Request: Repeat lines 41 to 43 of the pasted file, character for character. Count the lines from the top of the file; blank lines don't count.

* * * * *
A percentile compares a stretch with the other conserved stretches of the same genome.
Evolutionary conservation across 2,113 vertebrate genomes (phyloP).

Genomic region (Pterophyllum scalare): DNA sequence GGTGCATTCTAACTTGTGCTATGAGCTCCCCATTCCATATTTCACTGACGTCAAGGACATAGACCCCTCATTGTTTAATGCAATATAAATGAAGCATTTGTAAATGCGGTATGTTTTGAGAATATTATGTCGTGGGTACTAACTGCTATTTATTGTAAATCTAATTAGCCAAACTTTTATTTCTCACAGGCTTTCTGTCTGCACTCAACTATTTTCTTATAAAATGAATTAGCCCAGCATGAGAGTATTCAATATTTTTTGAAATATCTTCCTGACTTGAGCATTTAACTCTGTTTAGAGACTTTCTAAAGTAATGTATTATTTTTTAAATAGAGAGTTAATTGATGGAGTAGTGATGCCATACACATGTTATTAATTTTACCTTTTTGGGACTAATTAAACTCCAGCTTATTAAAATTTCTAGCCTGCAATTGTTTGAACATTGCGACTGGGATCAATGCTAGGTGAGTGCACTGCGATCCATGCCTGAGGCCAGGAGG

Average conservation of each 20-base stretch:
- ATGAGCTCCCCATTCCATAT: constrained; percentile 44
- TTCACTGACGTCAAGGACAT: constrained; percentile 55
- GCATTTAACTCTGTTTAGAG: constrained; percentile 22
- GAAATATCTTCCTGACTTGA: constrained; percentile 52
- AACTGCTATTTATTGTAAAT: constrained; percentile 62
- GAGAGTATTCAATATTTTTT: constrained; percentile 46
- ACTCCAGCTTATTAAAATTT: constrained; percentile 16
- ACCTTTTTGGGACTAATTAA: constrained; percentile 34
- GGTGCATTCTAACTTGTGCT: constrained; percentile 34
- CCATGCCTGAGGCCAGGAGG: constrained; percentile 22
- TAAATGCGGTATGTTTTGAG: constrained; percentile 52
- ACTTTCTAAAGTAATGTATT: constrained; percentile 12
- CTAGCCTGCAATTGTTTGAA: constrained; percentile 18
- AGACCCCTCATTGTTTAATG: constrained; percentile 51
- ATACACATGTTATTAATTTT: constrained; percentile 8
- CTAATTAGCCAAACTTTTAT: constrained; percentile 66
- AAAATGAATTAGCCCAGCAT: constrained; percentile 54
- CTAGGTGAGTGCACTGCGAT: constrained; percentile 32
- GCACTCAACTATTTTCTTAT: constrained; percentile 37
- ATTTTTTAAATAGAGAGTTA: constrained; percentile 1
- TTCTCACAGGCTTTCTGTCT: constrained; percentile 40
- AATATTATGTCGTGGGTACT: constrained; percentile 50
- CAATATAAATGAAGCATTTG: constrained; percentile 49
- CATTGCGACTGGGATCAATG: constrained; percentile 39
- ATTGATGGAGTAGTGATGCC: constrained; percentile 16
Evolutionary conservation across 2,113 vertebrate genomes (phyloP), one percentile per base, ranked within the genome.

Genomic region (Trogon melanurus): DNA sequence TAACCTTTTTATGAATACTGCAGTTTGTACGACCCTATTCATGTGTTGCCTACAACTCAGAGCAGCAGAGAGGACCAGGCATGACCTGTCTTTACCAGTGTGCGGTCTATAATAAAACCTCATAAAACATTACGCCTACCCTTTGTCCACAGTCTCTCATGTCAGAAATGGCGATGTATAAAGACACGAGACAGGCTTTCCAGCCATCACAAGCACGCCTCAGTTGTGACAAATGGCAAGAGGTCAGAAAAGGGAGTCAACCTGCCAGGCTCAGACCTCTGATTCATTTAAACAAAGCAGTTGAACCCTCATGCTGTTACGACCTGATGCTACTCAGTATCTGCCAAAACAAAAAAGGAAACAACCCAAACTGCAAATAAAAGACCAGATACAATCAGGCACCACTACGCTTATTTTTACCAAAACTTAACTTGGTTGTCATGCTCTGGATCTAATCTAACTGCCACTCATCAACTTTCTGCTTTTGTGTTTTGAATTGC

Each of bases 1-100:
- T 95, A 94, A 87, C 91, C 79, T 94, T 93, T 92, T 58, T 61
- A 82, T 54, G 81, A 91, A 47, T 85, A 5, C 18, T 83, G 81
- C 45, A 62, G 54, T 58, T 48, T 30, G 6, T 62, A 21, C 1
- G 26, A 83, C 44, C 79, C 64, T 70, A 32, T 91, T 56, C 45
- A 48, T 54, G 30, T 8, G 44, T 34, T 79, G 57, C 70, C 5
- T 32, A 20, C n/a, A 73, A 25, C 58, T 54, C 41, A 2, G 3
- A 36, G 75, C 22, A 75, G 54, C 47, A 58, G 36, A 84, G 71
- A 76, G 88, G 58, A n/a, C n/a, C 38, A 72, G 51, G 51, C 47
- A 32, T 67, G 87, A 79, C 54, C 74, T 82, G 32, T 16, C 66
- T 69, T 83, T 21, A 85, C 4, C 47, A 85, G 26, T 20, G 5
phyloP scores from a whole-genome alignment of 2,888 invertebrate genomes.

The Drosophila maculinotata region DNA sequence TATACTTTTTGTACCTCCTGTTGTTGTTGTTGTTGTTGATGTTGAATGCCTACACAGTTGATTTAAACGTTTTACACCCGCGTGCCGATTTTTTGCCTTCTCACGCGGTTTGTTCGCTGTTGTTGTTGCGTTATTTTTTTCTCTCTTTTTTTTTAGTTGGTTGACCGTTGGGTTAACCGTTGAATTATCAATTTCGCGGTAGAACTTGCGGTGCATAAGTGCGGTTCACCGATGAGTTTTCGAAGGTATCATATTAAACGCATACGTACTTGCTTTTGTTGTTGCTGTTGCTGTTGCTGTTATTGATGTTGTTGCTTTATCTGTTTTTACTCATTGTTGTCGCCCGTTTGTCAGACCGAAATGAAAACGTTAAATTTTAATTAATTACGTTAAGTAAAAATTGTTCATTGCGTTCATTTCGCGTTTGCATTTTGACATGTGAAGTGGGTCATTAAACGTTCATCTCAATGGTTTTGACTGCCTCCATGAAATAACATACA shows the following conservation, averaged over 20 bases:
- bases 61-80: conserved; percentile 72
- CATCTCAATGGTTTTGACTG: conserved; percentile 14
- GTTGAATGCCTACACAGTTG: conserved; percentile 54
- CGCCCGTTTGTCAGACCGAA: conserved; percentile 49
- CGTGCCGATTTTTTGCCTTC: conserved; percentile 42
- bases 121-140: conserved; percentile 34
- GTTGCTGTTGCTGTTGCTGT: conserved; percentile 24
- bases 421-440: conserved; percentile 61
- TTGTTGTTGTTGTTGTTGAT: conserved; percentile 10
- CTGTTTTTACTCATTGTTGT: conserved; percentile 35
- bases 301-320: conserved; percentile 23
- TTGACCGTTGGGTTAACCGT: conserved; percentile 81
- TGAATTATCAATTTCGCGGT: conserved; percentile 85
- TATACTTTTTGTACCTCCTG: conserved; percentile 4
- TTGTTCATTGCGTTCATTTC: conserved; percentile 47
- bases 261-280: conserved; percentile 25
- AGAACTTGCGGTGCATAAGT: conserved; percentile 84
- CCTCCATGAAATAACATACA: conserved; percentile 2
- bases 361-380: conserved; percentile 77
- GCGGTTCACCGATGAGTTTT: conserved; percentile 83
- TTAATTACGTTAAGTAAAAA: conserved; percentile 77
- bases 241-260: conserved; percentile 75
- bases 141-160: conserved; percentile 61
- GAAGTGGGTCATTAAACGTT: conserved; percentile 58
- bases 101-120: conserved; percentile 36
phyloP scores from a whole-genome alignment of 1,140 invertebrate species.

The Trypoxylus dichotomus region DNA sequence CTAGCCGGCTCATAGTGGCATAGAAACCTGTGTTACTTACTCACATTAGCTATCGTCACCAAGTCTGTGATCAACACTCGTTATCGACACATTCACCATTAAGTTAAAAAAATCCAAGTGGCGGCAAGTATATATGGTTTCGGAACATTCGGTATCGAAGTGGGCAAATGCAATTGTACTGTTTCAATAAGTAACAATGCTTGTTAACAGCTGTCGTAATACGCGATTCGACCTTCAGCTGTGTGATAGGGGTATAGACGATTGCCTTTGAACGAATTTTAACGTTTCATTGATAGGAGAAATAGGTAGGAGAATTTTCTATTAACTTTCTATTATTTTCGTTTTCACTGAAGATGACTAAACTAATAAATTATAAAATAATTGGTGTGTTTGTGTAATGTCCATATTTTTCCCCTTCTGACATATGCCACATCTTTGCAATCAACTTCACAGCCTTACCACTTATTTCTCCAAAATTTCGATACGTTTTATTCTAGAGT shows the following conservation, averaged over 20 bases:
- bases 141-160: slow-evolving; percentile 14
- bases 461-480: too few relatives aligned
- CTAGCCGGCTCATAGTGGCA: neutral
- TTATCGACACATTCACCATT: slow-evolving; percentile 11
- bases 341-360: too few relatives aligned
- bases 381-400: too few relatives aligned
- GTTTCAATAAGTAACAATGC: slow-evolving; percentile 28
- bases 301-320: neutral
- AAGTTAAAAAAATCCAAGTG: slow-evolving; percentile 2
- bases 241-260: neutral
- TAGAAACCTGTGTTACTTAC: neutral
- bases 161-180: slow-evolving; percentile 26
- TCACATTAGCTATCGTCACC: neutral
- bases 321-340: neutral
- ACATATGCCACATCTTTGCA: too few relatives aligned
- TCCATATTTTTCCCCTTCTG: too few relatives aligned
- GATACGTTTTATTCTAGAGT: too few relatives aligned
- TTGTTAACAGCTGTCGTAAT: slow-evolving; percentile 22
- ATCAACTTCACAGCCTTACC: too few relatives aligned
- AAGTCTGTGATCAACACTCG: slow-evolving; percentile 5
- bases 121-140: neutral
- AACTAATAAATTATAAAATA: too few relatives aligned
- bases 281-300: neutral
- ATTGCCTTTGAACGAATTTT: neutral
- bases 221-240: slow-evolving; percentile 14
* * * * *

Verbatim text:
- A 32, T 67, G 87, A 79, C 54, C 74, T 82, G 32, T 16, C 66
- T 69, T 83, T 21, A 85, C 4, C 47, A 85, G 26, T 20, G 5
phyloP scores from a whole-genome alignment of 2,888 invertebrate genomes.